There are three main types of combustion chamber in use for gas turbine engines. These are the the multiple chamber, the can-annular chamber and the annular chamber.

Multiple chamber

This type of combustion chamber is used on centrifugal compressor engines and the earlier types of axial flow compressor engines. It is a direct development of the early type of Whittle engine combustion chamber. Chambers are disposed radially around the engine and compressor delivery air is directed by ducts into the individual chambers. Each chamber has an inner flame tube around which there is an air casing. The separate flame tubes are all interconnected. This allows each tube to operate at the same pressure and also allows combustion to propagate around the flame tubes during engine starting.

A multiple combustion chamber

Can-annular chamber

This type of combustion chamber bridges the evolutionary gap between multiple and annular types. A number of flame tubes are fitted inside a common air casing. The airflow is similar to that already described. This arrangement combines the ease of overhaul and testing of the multiple system with the compactness of the annular system.

A can-annular combustion chamber

Annular chamber

This type of combustion chamber consists of a single flame tube, completely annular in form, which is contained in an inner and outer casing. The main advantage of the annular combustion chamber is that for the same power output, the length of the chamber is only 75 per cent of that of a can-annular system of the same diameter, resulting in a considerable saving in weight and cost. Another advantage is the elimination of combustion propagation problems from chamber to chamber.

power turbine

The turbine has the task of providing power to drive the compressor and accessories. It does this by extracting energy from the hot gases released from the combustion system and expanding them to a lower pressure and temperature. The continuous flow of gas to which the turbine is exposed may enter the turbine at a temperature between 850 and 1700 C which is far above the melting point of current materials technology.

A high-pressure turbine stage from a CFM56 turbofan engine

To produce the driving torque, the turbine may consist of several stages, each employing one row of stationary guide vanes, and one row of moving blades. The number of stages depends on the relationship between the power required from the gas flow, the rotational speed at which it must be produced, and the diameter of turbine permitted. The design of the nozzle guide vanes and turbine blade passages is broadly based on aerodynamic considerations, and to obtain optimum efficiency, compatible with compressor and combustor design, the nozzle guide vanes and turbine blades are of a basic aerofoil shape.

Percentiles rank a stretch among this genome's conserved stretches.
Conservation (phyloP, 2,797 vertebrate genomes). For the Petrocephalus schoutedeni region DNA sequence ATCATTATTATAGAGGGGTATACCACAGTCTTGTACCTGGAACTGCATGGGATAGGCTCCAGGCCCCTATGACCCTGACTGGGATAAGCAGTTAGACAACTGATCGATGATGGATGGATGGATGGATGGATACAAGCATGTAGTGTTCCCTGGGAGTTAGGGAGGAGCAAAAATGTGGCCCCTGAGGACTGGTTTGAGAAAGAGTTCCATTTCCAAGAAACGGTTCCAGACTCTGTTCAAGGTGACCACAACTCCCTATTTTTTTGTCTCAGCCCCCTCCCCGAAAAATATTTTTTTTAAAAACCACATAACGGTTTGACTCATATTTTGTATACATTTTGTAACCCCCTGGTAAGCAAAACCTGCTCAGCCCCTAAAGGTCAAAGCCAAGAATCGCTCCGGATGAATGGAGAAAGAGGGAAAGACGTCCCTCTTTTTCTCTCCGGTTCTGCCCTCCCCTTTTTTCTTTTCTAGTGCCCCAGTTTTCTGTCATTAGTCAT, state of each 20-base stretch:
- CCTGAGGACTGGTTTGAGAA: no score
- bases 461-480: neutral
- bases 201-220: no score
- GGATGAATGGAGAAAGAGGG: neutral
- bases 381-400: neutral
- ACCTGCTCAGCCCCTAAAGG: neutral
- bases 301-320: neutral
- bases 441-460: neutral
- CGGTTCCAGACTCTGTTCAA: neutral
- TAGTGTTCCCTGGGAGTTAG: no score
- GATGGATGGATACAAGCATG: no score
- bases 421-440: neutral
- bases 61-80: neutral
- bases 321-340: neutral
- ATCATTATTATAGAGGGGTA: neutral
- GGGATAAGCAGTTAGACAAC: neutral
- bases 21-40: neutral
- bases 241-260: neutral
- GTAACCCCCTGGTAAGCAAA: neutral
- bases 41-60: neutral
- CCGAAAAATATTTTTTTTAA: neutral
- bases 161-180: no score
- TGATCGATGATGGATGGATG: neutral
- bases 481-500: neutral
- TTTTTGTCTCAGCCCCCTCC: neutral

A turbine blade with cooling holes

The desire to produce a high engine efficiency demands a high turbine inlet temperature, but this causes problems as the turbine blades would be required to perform and survive long operating periods at temperatures above their melting point. These blades, while glowing red-hot, must be strong enough to carry the centrifugal loads due to rotation at high speed.

To operate under these conditions, cool air is forced out of many small holes in the blade. This air remains close to the blade, preventing it from melting, but not detracting significantly from the engine's overall performance. Nickel alloys are used to construct the turbine blades and the nozzle guide vanes because these materials demonstrate good properties at high temperatures.


 All gas turbine engines have a nozzle to produce thrust, to conduct the exhaust gases back to the free stream, and to set the mass flow rate through the engine. The nozzle sits downstream of the power turbine.

A nozzle is a relatively simple device, just a specially shaped tube through which hot gases flow. However, the mathematics which describe the operation of the nozzle takes some careful thought. As shown above, nozzles come in a variety of shapes and sizes depending on the mission of the aircraft. Simple turbojets, and turboprops, often have a fixed geometry convergent nozzle as shown on the left of the figure. Turbofan engines will sometimes employ a co-annular nozzle as shown at the top left. The core flow will exit the centre nozzle while the fan flow exits the annular nozzle. Afterburning turbojets and turbofans often have a variable geometry convergent-divergent (CD) nozzle as shown on the left. In this nozzle, the flow first converges down to the minimum area, or throat, then is expanded through the divergent section to the exit at the right. The variable geometry causes these nozzles to be heavy, but provides efficient engine operation over a wider airflow range than a simple fixed nozzle. Rocket engines usually have a fixed geometry CD nozzle with a much larger divergent section than is required for a gas turbine.

All of the nozzles we have discussed thus far are round tubes. Recently, however, engineers have been experimenting with nozzles with rectangular exits. This allows the exhaust flow to be easily deflected, as shown in the middle of the figure. Changing the direction of the thrust with the nozzle makes the aircraft much more manoeuvrable.

Because the nozzle conducts the hot exhaust back to the free stream, there can be serious interactions between the engine exhaust flow and the airflow around the aircraft. On fighter aircraft, in particular, large drag penalties can occur near the nozzle exits. A typical nozzle-afterbody configuration is shown in the upper right for an F-15 with experimental manoeuvring nozzles. As with the inlet design, the external nozzle configuration is often designed by the air-framer. The internal nozzle is usually the responsibility of the engine manufacturer.